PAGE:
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Chapter Nine. Deployment > Partial Deployment

Partial Deployment

In partial deployment, our line of questioning shifts from “Does the system work?” (because we know it does) to “How can we improve it?” Partial deployment is basically the same thing as pilot deployment—only this time the system takes more calls over a longer period of time. How much time? It varies, depending on the client and the application. Some applications are so complex that they need to be rolled out very slowly over a period of months, while others may be so small and simple that they can be fully deployed in a matter of days. Because we're talking about a much larger volume of calls, more of the analysis will be performed by software tools and less by listening to individual calls.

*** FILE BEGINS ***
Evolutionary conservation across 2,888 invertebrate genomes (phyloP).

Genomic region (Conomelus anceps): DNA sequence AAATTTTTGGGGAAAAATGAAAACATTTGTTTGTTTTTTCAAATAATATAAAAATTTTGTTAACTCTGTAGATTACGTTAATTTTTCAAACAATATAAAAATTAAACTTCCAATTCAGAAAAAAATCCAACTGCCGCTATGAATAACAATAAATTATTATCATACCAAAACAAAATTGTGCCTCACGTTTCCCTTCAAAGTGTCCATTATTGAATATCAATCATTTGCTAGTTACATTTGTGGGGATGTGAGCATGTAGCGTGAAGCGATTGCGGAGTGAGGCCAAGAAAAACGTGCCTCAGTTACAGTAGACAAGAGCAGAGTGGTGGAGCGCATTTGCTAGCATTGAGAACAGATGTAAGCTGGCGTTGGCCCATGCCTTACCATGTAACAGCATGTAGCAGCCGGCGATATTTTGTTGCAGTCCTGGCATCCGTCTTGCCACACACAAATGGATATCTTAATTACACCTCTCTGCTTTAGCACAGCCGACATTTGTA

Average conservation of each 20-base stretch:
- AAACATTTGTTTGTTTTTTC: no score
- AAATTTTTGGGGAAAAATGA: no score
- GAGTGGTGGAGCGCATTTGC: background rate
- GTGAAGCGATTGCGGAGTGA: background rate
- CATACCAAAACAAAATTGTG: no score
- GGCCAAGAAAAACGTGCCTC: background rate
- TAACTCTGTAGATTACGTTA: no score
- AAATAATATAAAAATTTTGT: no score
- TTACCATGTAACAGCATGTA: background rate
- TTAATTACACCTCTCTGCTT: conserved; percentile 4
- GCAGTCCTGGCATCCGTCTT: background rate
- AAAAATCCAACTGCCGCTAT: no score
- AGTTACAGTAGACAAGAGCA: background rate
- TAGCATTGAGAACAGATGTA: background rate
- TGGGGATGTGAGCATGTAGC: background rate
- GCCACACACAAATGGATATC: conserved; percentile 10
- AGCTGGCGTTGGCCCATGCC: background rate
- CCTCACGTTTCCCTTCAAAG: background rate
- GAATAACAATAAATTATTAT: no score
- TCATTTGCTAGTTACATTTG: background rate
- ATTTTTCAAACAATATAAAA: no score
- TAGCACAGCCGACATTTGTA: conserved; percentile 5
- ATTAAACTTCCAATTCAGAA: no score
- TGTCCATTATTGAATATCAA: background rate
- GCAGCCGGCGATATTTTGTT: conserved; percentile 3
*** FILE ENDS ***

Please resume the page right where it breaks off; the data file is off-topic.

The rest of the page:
Unlike pilot deployment, where we focus on tuning up all the severe problems, partial deployment focuses more on trends such as periodic equipment failure (a bad hard drive?) or subtle shifts in callers' usage patterns. Because partial deployment is closer to real life usage, we're able to monitor system performance under a wider range of conditions, including times of high call volume. We can see, for example, how promptly and efficiently calls are handled when the computing power and phone lines are reaching their limits. If things are going well at this point, we may be tempted to simply open the floodgates and go straight to full deployment—but that's a temptation generally to be avoided. We don't want our entire calling population to become totally dependent on a system that may not be quite ready for all of the people, all of the time.


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